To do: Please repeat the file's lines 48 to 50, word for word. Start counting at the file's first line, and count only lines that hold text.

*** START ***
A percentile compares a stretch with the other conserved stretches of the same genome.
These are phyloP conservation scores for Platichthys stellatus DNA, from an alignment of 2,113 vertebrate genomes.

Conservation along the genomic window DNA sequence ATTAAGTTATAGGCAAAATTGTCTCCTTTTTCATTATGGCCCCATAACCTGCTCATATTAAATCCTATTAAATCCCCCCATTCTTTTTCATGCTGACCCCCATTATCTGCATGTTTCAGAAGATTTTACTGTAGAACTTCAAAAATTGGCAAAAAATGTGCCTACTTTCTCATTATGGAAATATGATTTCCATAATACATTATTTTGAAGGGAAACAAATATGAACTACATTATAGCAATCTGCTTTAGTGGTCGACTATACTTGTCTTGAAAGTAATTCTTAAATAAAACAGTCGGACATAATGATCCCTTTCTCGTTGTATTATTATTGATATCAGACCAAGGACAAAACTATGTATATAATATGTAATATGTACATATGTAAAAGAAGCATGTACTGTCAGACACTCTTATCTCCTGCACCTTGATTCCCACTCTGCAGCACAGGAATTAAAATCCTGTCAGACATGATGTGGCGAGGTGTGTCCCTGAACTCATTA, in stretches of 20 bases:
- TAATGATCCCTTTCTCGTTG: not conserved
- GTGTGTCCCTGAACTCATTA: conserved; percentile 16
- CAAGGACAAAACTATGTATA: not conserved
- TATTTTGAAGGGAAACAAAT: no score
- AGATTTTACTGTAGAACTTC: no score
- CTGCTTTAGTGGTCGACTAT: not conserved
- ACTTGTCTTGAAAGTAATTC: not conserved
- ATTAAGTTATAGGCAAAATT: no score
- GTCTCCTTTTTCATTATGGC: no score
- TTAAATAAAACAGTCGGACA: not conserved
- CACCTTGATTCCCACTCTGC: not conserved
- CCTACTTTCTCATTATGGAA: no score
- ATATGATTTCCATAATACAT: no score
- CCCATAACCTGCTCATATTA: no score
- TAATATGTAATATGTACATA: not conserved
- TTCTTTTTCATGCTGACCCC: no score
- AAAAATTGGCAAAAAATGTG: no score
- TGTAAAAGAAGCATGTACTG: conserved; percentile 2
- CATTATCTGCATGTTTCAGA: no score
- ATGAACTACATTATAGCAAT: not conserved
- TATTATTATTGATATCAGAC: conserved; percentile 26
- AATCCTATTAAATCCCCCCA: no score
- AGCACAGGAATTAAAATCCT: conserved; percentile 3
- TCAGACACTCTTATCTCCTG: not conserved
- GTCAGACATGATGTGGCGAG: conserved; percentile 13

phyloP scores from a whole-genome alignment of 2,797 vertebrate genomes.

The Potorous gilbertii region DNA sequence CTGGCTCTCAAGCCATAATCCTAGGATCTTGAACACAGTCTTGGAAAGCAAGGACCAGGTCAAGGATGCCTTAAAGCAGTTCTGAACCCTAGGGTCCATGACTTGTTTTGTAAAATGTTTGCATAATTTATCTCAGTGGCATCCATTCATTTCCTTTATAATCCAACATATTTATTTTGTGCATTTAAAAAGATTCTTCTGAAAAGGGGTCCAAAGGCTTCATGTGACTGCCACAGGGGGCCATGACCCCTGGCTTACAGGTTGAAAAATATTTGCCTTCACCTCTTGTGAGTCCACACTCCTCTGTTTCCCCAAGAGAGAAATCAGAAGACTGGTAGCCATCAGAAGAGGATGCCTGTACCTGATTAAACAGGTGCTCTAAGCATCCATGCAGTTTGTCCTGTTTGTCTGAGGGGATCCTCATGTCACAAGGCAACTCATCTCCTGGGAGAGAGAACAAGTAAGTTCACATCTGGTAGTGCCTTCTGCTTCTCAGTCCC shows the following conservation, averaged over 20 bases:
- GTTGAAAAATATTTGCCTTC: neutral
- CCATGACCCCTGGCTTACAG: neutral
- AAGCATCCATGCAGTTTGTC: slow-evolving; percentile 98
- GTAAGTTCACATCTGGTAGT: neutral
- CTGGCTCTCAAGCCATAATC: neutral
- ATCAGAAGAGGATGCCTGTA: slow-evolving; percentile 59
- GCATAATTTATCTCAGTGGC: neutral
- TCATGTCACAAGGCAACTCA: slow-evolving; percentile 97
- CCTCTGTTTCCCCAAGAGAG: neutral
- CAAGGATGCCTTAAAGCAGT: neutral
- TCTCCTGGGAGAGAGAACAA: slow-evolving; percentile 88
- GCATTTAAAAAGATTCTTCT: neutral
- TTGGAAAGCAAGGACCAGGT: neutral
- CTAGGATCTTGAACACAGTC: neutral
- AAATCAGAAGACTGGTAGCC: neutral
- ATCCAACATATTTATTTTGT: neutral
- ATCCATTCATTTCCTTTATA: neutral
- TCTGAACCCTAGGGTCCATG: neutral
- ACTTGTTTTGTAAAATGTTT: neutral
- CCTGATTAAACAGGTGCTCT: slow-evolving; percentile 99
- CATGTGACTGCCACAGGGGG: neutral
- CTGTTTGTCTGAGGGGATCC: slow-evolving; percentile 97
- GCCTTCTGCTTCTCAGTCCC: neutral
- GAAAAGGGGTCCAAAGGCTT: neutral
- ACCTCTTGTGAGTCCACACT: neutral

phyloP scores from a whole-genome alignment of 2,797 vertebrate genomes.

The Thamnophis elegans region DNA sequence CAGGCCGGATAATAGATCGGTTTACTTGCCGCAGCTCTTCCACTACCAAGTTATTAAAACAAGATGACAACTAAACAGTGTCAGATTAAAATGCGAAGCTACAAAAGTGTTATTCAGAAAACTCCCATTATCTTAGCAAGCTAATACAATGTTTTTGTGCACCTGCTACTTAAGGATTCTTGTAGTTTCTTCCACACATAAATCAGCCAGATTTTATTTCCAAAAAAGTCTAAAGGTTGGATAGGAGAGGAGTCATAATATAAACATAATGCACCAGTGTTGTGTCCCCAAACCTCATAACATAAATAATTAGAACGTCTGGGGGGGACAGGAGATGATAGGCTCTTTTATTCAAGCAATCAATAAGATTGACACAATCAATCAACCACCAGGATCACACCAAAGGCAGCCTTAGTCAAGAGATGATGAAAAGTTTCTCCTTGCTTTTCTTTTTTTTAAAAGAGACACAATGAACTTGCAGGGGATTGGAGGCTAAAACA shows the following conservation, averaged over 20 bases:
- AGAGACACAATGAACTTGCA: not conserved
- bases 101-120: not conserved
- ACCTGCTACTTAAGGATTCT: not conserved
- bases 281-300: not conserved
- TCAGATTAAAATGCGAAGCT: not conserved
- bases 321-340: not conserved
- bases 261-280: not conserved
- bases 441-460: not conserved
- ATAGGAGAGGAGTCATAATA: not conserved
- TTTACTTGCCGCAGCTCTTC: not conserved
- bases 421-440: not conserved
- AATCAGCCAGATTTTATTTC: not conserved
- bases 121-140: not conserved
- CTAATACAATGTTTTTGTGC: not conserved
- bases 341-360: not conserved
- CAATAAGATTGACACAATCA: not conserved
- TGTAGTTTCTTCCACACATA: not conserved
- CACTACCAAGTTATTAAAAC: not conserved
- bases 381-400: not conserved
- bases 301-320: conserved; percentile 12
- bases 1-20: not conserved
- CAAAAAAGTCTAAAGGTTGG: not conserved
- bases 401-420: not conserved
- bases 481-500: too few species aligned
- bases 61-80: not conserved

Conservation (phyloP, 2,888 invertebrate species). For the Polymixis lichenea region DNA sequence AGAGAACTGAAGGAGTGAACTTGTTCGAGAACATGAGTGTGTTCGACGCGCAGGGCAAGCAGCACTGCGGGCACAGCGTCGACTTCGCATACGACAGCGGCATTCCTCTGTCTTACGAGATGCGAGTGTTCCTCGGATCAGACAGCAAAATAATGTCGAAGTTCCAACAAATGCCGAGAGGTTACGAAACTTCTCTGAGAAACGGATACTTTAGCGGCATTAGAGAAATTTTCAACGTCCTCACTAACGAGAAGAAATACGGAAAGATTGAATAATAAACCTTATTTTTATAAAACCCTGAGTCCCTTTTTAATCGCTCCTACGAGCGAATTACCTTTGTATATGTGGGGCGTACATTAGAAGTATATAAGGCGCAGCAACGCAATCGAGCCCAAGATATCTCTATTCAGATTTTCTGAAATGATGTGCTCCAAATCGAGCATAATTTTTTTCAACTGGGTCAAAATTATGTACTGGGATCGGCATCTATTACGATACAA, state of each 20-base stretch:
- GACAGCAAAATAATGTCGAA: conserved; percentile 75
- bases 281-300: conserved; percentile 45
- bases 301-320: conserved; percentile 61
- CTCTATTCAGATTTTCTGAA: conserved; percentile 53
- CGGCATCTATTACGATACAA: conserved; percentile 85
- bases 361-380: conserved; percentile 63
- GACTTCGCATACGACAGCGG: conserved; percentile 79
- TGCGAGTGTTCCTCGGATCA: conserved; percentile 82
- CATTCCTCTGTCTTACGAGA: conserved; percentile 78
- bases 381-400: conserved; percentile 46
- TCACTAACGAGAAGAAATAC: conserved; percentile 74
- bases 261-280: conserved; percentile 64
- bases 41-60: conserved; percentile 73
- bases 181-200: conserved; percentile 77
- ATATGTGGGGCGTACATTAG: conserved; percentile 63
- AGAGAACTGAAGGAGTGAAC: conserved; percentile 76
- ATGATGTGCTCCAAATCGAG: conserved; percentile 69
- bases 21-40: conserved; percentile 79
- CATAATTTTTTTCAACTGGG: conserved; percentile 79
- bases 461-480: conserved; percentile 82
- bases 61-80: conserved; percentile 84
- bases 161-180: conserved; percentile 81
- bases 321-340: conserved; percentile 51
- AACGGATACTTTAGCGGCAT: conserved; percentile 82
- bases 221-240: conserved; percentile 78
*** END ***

- TCTGAACCCTAGGGTCCATG: neutral
- ACTTGTTTTGTAAAATGTTT: neutral
- CCTGATTAAACAGGTGCTCT: slow-evolving; percentile 99